The Atlanta Braves’ minor league system has been lauded by several sources as the best farm in the majors this offseason. Notable among the commentary is the high praise for the plethora of young arms scattered throughout Atlanta’s minor league affiliates. While the most high profile prospects such as Kolby Allard, Sean Newcomb, and Ian Anderson have received much of the attention, the best arm could be the one nobody is talking about. Let’s start with the stat line below:
2016: 34 IP, 16 H, 1 R, 9 BB, 47 K, 0 HR, 36.2 % K, 6.9% BB, 0.74 WHIP, .137/.195/.171
That ridiculous line belongs to one Alex Jordan Minter, and if it doesn’t get you excited enough, keep reading and allow me to be the hype man for the young lefty who could be the best closer in the majors in a few years.
AJ Minter came to the Braves via the 2015 draft. Atlanta GM John Coppolella made the lefty fireballer the 75th overall pick out of Texas A&M. Following what has become tradition for the Braves at this point, Minter was drafted just a few months after having season-ending Tommy Johns surgery, adding yet another surgically repaired arm to the cadre of artificial ligaments in the Braves’ system. Prior to his surgery though, Minter was one of the most coveted pitching prospects in the 2015 draft and posted a staggering 0.43 ERA through his first 4 starts before his injury. So why is nobody talking about him? Presumably, it’s because he’s the only Braves’ prospect who is already destined for the bullpen.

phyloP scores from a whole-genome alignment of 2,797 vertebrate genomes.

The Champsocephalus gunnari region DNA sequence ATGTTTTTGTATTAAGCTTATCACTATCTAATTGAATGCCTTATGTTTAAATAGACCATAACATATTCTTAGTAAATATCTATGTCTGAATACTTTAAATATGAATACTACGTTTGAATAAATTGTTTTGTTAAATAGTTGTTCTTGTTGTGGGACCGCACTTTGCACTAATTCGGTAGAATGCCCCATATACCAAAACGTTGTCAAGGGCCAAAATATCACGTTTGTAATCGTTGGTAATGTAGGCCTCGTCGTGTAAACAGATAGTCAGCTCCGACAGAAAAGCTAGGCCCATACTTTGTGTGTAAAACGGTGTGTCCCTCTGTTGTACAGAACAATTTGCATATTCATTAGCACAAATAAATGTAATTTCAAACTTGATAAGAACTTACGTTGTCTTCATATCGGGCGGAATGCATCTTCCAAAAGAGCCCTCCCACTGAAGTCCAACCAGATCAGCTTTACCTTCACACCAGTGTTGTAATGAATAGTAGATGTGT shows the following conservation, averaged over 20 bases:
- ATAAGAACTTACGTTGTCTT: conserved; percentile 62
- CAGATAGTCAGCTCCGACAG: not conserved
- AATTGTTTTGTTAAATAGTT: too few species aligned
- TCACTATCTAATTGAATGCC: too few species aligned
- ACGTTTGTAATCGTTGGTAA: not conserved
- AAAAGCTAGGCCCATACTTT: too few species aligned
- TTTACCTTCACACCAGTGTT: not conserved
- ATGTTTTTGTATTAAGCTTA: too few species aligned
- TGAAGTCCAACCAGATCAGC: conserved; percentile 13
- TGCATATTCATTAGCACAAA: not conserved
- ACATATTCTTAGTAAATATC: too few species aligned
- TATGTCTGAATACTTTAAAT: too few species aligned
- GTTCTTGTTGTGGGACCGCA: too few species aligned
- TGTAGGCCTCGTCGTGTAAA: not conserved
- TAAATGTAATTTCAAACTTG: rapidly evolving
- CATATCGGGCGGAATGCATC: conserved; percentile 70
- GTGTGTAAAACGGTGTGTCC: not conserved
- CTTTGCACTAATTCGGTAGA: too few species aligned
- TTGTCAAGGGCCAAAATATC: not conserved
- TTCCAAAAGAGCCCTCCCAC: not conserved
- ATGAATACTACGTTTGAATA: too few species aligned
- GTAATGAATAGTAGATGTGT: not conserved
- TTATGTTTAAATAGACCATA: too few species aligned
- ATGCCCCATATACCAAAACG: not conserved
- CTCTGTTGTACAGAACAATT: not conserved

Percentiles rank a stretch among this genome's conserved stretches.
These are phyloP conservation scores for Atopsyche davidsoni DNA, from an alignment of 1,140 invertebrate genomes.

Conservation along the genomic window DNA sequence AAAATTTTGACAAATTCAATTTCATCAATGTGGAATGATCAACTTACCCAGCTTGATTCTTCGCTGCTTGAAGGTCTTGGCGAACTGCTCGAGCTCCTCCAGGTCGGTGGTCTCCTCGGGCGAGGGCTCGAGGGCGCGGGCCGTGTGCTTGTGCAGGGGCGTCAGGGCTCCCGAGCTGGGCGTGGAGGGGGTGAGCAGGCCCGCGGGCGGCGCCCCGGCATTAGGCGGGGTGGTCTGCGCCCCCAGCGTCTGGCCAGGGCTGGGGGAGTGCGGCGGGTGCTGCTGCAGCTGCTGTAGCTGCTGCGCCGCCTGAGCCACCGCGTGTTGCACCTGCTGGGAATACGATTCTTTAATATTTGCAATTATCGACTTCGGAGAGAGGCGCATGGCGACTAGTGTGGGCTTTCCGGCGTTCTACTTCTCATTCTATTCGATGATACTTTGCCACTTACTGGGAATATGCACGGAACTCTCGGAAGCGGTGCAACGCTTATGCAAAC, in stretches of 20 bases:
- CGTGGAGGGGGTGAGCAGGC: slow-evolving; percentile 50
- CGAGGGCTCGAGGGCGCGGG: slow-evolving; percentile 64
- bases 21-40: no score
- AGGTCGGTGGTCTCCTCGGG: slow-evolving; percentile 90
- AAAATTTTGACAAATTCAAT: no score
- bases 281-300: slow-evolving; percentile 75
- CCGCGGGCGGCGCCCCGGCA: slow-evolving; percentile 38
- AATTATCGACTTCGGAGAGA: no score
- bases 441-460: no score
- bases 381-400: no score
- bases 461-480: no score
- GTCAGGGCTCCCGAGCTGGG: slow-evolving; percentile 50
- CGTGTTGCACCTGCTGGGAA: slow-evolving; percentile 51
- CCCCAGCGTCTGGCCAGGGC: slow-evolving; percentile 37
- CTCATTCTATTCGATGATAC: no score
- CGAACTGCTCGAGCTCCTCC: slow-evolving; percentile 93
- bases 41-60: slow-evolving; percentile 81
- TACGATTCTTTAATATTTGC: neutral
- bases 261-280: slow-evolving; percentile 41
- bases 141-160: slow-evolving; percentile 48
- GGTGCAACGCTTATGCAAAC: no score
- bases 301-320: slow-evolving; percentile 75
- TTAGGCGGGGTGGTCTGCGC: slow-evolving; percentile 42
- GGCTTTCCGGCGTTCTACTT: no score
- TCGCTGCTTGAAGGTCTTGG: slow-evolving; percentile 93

Those who expect major league bullpens to be filled by failed minor league starters should pause and take another look at Minter and consider that in a farm full of elite pitching prospects, Minter was described as the “best arm I have seen in the Minor Leagues by far” by an unnamed teammate who added that “No one came close” to Minter’s ability. When you examine his game, it’s not hard to see why he draws such lofty praise.
Before he underwent TJS, Minter was consistently throwing a fastball that topped out at 97 MPH but routinely hit 93-95. Post-TJS, that velocity has jumped to a maximum 99 while regularly reaching 94-96. On top of the velocity, Minter possesses pinpoint control of his fastball and has shown he is fully capable of hitting the corners with the pitch on demand. His lefty motion also adds a late arm-side run that makes the pitch close to unhittable when it’s on. If there is an 80-grade fastball in the Braves’ system, it’s this one. Frighteningly, Minter’s fastball isn’t even his best offering.
Paired with his devastating fastball, Minter offers up what could be the best slider in the Minor Leagues. Minter’s slider can justifiably be described as “ridiculous” as it tops out at 90 MPH but regularly hovers around the mid 80s. Combined with the consistent velocity, the pitch also has an extremely late break across the plate and often makes hitters look downright foolish as they flail away in hopes of making contact. Minter’s slider is a no-doubt 80-grade pitch, leaving the tremendous Atlanta lefty with an arsenal that is nearly unrivalled among his peers.
Minter is not without his flaws, though they are fairly minor compared to other prospects in the Braves’ system. He has a tendency to leave pitches up in the zone and doesn’t induce a lot of ground balls, but the pure filth of his stuff and better than average control mitigates his weaknesses fairly well. The biggest risk going forward for Minter is his health, and it is the most likely reason that he’s not being discussed among the best pitching prospects in the league. He’s yet to throw a full season with Atlanta, though the team is expecting just that from him in 2017. If he can replicate his 2016 minor league performance, expect to see Minter in the majors sometime in 2017 where he could easily be the best arm in the Atlanta bullpen.